We set up camp, hung a tarp again even though the skies look promising for no rain. It was Bob & Ron’s turn to make supper and we feasted on a delicious beef curry with rice. I took some more pills and hit the sac.

Day 3 – 7km total, 5 portages/rapids. Breakfast compliments of Bob & Ron. Western omelets, bagels, juice and coffee. Just a few minutes paddle to the end of this small lake Dan D and I ran the short rapids, again bumping our way down a boulder garden while the rest of the group portaged. A few minutes later the map said “swirling current”. It ended up being a shallow rapid but this time no large boulders. Easily taken in higher water and on this trip by the solo boats but Bob and Ron eventually had to get out and walk their canoe a short distance.

Another couple small rapids and nice scenery brought us to a section of unnamed lake just above Flat Rapids which goes into Skead Lake. At the narrows on this lake we stopped for a lunch break. The campsite we stopped at was more barren than most being on a lot of bedrock but it did have some very good flat tent pads. When we got to Flat Rapids it took a while to decide whether or not to try these or take the portage. Since Flat Rapids is a series of 4 rapids that can’t be seen until you’re on top of them it would be bad if we had to turn around half way through. But considering what the other rapids had been like so far, Dan D and I decided to go for it. Bump and grind again for the first two boulder gardens. Had to get out more than once to float the canoe. The third set of rapids posed the greatest challenge because we could not see the entire length. Dan D and his Coleman pushed on through without scouting (BAD – Don’t do that) while I held back and watched his progress. At one point he suddenly dropped out of site. I knew he had gone over a drop but did not know how high. I could see the pool beyond the drop and waited for Dan to appear. What seemed like an eternity he finally popped into view with his arms raised in celebration. Now it was my turn!

I headed down while Dan paddled back a bit and got out of his canoe at the end of the drop. As I got closer to finally see what was in store for me Dan said my eyes were as big as saucers and my jaw dropped. I had a split second to pick the line to take between numerous boulders while being bounced around by boulders above the drop which steered my canoe the way they wanted not the way I wanted to. The only line to get through this three foot drop without getting hung up meant passing between two boulders which was a few inches narrower than the canoe but the current would push me through, then trying to miss a huge boulder smack dab in the middle of the run only about ten feet away. Any other line would mean getting hung up or worse. Dan didn’t help matters by pointing to all the boulders and yelling “there’s a rock here…and there…and there…..”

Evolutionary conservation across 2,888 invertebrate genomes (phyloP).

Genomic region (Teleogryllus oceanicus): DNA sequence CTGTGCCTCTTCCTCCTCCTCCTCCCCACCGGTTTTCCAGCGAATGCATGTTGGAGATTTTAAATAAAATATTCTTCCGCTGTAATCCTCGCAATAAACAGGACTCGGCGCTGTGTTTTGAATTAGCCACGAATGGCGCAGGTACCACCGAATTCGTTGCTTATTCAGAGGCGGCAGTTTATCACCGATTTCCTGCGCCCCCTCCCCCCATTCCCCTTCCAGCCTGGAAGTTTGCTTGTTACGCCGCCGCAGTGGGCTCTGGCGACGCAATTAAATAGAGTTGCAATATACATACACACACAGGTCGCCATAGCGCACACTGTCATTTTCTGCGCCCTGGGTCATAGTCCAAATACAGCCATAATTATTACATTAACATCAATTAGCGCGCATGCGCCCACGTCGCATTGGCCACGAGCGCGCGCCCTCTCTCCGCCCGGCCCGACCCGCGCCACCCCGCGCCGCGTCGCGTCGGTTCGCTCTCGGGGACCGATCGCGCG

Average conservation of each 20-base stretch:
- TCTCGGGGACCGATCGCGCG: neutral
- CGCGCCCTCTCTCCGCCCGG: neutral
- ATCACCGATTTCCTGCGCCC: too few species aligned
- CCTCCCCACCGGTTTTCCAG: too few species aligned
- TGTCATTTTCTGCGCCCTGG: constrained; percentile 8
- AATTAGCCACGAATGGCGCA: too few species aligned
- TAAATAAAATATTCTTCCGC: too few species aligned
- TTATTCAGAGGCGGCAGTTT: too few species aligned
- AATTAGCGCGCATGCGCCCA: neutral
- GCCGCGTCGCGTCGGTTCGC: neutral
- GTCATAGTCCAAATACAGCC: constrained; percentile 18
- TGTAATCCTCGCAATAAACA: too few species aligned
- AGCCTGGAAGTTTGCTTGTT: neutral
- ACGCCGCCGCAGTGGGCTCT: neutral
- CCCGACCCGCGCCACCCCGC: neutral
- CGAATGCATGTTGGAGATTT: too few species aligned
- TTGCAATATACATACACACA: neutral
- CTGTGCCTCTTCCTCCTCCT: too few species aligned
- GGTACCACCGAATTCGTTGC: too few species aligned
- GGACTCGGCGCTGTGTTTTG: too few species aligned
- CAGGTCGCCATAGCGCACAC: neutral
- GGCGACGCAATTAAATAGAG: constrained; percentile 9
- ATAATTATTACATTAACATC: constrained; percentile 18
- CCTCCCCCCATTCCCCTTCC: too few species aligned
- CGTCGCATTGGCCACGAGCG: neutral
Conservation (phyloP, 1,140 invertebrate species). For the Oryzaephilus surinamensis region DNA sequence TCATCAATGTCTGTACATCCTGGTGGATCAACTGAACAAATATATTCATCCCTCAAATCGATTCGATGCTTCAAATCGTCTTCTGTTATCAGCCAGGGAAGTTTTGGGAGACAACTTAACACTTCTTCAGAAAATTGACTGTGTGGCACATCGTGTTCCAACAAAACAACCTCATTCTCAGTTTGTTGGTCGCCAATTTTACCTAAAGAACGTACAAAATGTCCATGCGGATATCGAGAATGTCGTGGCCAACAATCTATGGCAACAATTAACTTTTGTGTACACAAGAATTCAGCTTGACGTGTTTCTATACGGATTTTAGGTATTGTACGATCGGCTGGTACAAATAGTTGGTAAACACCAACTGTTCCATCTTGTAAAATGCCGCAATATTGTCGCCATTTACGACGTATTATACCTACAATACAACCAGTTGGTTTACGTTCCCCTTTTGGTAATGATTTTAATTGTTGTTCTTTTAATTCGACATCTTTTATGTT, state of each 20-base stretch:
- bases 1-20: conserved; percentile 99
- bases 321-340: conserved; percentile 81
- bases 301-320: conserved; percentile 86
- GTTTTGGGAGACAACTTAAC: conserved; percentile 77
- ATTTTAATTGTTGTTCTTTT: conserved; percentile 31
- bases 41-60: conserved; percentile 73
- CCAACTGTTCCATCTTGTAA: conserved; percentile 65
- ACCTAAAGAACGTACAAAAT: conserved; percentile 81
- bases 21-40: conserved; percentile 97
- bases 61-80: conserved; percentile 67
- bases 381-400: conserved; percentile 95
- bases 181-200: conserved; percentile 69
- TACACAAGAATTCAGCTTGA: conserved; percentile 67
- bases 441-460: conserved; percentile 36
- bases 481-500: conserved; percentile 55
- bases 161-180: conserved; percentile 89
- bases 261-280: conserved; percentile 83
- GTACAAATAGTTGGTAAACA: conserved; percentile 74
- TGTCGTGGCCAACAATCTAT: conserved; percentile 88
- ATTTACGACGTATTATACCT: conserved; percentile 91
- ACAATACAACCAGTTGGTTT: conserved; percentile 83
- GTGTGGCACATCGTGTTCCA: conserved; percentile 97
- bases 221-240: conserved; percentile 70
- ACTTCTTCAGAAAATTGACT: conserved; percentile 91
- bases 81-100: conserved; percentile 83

Now let me be honest and explain that this small drop we went through would probably not be such a big deal to anyone who is a river traveler. However I am primarily a lake traveler and this was really something in my mind. I realize it isn’t to be taken lightly as even experienced WW paddlers would have the same problems to deal with especially the fact that you could barely steer the canoe before the drop due to other boulders in the way. But still…..what a RUSH!!!! After one more set of easier rapids Dan D and I put ashore and had a celebration drink while we waited for the others to catch up to us.

When the others finally caught up to us we took off in search of our next campsite. This one we wanted to be a decent site because we were going to be there for two nights. I had originally planned on checking out the last campsite on Skead Lake marked on the map however after a short paddle from First Rapids; Dan T noticed a sand bank leading up from the waters edge on the East shore. He checked into it and found a very nice, large, flat campsite with a large well built fish cleaning table. The table is what Dan T really liked because it was his turn to make supper. Lots of sunshine now. With lots of room I finally took out my solo tent I had brought with me. We still set up a tarp in the middle of the site just in case. It was fairly early in the day so we had lots of time to set up camp and go for a bath.

Dan T surprised us with a huge spaghetti supper. Lots of sauce with freshly sliced mushrooms, peppers and onions. Toasted bagels with garlic butter and red wine to wash it all down. His pack must have weighed a ton! Later that evening we had a snack of smallmouth bass that Bob and Ron had caught during the last part of the day.